By | 2016-02-27T06:00:54+00:00 February 27th, 2016|Ground Cover Plants|0 Comments

Powdery Mildew On Turf Grass

This fungus first appears as isolated wefts of fine, gray-white, powdery growth on the upper surface of the grass leaf. This growth rapidly becomes more dense and may cover the entire leaf, giving the leaf a gray-white appearance. In severe outbreaks, entire portions of the turf stand may be dull white, rather than green. Individual leaves look as though they are covered with flour or white powder. The causal organism overwinters in dead grass and in infected living grass plants. Spores of the fungus spread by wind to leaves of other turfgrass plants. Conditions favorable for powdery mildew development include poor air circulation, high atmospheric humidity (but no free water on the leaf surfaces), low light intensity or shade, and cool air temperatures. Kentucky bluegrass, when planted in shaded areas, is particularly susceptible to this disease.Where occurrence of powdery mildew is frequent, changing landscape plantings to improve air drainage and reduce turf shading will aid in disease reduction. Prune overstory trees to allow sunlight to reach the turfgrass. Turfgrass species differ in their susceptibility to powdery mildew. Kentucky bluegrass, for example, is quite susceptible to this disease, whereas the fine fescues and tall fescue are quite resistant.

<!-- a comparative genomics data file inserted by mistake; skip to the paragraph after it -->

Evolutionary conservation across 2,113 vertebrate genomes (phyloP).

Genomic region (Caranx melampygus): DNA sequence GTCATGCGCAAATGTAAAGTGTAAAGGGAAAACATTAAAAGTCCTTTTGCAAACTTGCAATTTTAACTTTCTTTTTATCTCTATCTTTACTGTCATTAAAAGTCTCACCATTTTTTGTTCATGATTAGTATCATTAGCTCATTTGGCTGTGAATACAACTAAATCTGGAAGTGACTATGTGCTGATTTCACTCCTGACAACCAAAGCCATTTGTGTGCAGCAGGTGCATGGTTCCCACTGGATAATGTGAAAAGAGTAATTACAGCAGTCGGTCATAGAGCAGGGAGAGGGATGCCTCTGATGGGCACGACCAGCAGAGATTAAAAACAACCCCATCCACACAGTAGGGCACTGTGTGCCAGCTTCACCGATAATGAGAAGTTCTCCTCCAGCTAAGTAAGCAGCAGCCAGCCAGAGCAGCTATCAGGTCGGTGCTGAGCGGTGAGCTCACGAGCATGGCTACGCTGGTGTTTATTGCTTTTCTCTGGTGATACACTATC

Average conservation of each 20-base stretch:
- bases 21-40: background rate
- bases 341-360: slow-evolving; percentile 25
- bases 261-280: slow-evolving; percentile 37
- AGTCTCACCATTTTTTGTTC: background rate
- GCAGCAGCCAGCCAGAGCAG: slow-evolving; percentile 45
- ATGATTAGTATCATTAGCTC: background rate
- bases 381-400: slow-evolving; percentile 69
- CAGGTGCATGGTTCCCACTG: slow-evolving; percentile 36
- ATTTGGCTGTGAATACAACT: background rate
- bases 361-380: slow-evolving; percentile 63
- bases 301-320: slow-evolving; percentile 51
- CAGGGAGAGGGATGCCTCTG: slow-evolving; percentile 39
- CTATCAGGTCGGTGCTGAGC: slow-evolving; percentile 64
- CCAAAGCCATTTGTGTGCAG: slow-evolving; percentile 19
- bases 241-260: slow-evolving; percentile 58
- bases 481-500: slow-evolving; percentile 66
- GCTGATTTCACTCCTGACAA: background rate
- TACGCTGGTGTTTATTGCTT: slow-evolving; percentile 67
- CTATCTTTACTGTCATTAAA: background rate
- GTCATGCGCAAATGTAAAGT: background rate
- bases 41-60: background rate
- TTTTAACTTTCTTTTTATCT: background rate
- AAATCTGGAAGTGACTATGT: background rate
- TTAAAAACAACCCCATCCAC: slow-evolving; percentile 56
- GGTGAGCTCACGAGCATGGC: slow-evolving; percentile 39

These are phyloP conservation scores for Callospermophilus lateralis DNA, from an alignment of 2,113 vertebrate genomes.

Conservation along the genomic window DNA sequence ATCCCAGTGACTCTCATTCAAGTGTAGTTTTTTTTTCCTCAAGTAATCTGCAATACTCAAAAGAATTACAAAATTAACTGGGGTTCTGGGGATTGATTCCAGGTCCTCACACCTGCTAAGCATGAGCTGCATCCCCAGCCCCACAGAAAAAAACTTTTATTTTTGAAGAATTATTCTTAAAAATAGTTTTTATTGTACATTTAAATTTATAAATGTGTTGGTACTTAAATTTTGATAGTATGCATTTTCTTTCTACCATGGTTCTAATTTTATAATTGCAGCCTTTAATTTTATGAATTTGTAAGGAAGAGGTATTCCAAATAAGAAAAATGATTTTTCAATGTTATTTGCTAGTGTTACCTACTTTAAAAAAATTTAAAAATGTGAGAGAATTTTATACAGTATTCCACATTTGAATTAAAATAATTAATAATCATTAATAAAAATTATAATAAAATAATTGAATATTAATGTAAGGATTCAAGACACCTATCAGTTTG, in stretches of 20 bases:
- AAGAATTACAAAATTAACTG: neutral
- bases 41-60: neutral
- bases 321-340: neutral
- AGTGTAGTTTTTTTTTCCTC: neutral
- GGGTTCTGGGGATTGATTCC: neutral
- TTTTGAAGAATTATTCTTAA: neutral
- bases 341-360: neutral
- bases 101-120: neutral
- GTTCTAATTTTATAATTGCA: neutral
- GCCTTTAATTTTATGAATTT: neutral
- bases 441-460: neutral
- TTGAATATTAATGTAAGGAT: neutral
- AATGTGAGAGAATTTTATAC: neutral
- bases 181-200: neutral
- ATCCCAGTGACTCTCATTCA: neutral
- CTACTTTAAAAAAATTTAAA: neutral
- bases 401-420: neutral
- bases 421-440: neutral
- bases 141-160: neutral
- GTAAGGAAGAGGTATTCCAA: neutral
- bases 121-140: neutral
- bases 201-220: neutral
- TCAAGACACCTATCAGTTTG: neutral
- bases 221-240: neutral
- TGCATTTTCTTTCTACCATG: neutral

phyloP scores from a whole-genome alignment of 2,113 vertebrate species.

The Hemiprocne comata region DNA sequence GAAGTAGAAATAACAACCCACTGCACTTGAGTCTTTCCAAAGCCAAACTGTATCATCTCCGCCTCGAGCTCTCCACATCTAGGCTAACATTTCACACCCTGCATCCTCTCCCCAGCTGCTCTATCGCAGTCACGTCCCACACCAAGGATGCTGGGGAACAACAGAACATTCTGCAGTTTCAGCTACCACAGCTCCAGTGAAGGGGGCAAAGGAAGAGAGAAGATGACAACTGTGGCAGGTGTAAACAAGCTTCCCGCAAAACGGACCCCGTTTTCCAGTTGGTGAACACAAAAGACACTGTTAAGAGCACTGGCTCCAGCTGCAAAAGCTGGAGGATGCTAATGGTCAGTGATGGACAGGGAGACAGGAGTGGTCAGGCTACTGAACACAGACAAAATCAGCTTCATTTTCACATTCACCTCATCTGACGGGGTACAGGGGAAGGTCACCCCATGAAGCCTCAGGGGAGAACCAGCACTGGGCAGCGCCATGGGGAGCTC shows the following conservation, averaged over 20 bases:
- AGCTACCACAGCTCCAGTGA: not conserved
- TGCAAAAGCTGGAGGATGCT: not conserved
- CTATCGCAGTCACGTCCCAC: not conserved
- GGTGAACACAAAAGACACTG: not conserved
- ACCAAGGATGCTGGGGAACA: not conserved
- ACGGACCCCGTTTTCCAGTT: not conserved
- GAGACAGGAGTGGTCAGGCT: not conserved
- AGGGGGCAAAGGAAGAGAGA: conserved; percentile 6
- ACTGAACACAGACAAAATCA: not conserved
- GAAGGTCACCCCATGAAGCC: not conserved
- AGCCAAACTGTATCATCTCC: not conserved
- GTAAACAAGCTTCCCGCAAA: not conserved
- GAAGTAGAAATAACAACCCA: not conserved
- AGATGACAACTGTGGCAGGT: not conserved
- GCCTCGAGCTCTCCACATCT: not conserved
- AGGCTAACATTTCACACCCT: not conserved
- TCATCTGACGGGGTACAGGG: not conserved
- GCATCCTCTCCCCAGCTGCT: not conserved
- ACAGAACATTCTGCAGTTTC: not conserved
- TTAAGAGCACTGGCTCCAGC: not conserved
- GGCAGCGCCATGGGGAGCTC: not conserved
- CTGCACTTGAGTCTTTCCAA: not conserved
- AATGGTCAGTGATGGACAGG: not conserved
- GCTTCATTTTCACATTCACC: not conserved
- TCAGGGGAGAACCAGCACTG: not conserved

Fungicides, except for highly managed turf areas, are not necessary.

By | 2016-01-11T09:47:54+00:00 January 11th, 2016|Ground Cover Plants|0 Comments